****PB = Persimmon Migration sorry, no, it’s Personal Best, or if you’re American then it’s PR which is Personal Record, I think, but I’m not sure, as I’m not. I only found out last night that a Persimmon is actually a type of fruit, and not a marsupial at all. No wonder the pet shops banned me…

In the run up to the Jedburgh 3 Peaks Ultra Marathon, I figured that my warm layer would be rubbish in the wind, and that I didn’t want to add another layer as well in while I was trying to save space and weight. A last minute trip to the running shop to figure out if there was an alternative that might fit the bill.

The Asics Fuji LS 1/2 Zip top looked the biz. It’s a long sleeve warmer layer (tick), and the front panel and shoulders are made out of a wind-proof material without being a heavy waterproof. The lower arms are not wind proof, but are warm, and the ends are longer and shaped to fit over your hand with thumb loops. The back is the warm not-wind proof layer and a large mesh panel in between the shoulder blades to allow your back to breathe.

It comes in black, fluo-orange and a nifty blue.


I got the blue.

Those little black triangles at the hips? They’re tiny mesh pockets, which it turns out are perfect for storing the packets from used gels. I made good use of those wee pockets during the Jedburgh Ultra.

The shoulders have a silicon patten on them, which I suspect is there to keep rucksacks steady and possibly to reduce wear to the shoulders? I was wearing my VCAC running vest over the top, so I can’t comment on how well or otherwise they work. There’s also a little hole to put a headphone cable through if you like that kind of thing. Whenever I’ve used headphones I’ve just passed them down the neck hole, which also makes stripping layers easier as you don’t need to un-thread cables.

Over the 38 miles of varied terrain, with rain, wind and hail, the top stood up to everything. It’s not waterproof, but I ran through light showers without noticing any damp, only resorting to my waterproof when it properly tipped down. I certainly didn’t have any problems with wind.

The hand cover things are great – I ditched my gloves pretty early on, and they kept my hands just that little bit warmer over the first few miles until I’d warmed up.

I’ve used it again for a shorter run, and coming over the top of the hill with the wind gale  in my face I didn’t get cold – I could feel the wind pushing on the front material, but none of it got through.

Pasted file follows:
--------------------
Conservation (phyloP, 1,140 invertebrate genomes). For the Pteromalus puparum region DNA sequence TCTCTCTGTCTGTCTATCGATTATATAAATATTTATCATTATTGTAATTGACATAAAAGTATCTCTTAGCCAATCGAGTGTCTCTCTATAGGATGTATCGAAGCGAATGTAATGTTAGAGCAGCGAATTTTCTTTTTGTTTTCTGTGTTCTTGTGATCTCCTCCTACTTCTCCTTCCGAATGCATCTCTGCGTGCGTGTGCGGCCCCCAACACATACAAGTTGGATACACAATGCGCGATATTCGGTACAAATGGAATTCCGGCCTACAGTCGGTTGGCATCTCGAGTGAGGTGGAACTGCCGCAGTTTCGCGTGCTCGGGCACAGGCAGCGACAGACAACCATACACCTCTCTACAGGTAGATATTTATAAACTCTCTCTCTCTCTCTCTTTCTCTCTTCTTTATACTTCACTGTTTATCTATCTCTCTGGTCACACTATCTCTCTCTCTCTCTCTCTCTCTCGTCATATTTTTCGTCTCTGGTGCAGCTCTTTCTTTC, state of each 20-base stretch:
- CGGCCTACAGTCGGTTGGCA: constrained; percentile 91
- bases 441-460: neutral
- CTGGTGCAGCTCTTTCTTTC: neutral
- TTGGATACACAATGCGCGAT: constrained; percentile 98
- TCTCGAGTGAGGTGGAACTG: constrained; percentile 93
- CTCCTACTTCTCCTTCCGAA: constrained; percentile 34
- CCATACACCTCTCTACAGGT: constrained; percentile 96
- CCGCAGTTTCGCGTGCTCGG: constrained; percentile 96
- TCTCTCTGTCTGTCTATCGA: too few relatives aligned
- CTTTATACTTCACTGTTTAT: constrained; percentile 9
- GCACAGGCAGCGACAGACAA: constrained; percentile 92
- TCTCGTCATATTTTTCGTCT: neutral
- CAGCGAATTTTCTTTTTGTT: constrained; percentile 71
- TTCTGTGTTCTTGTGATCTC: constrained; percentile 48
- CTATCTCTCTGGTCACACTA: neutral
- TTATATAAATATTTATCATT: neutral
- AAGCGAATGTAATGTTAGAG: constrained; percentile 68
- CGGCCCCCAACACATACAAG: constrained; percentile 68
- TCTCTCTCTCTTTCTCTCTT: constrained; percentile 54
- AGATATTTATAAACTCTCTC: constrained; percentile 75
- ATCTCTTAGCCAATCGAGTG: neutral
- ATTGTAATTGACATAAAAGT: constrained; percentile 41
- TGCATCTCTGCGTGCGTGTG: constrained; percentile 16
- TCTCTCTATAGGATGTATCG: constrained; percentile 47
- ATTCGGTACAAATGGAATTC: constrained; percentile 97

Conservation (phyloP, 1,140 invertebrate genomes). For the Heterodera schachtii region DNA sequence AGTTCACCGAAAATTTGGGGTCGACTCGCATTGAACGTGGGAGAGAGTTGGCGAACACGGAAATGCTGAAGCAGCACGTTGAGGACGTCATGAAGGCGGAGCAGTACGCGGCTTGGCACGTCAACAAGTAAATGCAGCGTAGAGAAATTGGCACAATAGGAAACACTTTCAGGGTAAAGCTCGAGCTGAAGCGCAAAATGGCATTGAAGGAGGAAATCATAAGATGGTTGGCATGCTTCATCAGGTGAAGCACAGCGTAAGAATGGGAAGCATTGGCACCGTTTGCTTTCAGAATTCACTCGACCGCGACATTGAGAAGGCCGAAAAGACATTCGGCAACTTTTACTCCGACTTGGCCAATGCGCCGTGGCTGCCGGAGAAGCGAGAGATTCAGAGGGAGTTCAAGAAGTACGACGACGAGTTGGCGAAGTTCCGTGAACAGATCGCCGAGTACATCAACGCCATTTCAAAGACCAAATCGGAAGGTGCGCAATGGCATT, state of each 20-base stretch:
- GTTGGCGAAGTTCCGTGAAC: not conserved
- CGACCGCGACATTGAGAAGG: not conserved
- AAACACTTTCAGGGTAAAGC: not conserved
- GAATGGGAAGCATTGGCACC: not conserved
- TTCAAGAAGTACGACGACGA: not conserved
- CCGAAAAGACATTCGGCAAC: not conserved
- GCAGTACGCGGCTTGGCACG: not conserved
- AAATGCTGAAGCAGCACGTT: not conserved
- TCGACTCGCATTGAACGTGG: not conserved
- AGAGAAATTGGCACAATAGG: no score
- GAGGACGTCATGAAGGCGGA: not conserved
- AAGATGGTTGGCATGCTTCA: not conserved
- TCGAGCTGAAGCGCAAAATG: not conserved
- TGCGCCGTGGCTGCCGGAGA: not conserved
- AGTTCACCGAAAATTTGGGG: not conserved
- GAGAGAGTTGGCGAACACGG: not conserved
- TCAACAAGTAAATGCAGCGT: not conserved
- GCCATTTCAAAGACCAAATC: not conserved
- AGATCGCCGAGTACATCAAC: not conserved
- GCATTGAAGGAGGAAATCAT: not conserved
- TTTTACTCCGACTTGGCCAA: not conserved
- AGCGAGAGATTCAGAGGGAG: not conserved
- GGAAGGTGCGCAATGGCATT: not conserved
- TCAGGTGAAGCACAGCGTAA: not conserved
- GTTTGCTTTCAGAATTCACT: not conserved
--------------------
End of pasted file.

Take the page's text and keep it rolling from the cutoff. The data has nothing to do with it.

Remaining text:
All in all, I’m pretty happy with the top, I can’t find anything negative to say about it – it ticks all the boxes I wanted it for, and has a couple of little extras I wasn’t expecting (hand covers and those nifty little pockets). At £60, the price was a little rich, but I found the blue ones reduced for no apparent reason (and luckily I liked the blue). Saying which, and having had the chance to try it out, I reckon it’s worth the higher tag, as it ticks of warmer layer and wind top very nicely. It packs up smaller than my Nike Element top, and certainly deals better with rain.

Capsule Review: Road ID

Posted: 16/06/2013 in Review, Running, Vegan

RoadIDI run a lot of country roads at the moment, often with no path, track or other escape to the side. I generally figure I’m savvy enough to be safe, but we all know that only holds until something goes wrong, right?

I’ve had a few instances where drivers have been going too fast and come close to me, and a couple of memorable ones where drivers I can only refer to as *arseholes* have deliberately passed as close to me as the can. I have to rely that while they are imbeciles, they are fully in control of their vehicle. Hmm.

I heard about RoadID a little while ago, and now I’m out in the country roads, I thought it was about time I made sure my flattened corpse could be identified and mailed back. You choose your band design (thin, thick, different materials, colours, etc.) and then enter your text – the site gives helpful hints of what to put on each line. There’s the option of a stand-alone set of info, or a one with a phone number to get in contact with RoadID and get any relevant medical details. As my most relevant medical detail is “trainee vegan” and I don’t know my blood group, I went for the unconnected (and thereby no yearly fee) option. I didn’t check whether it works internationally, it’s an American company, but as I already knew I was going for the basic version I didn’t do any more research.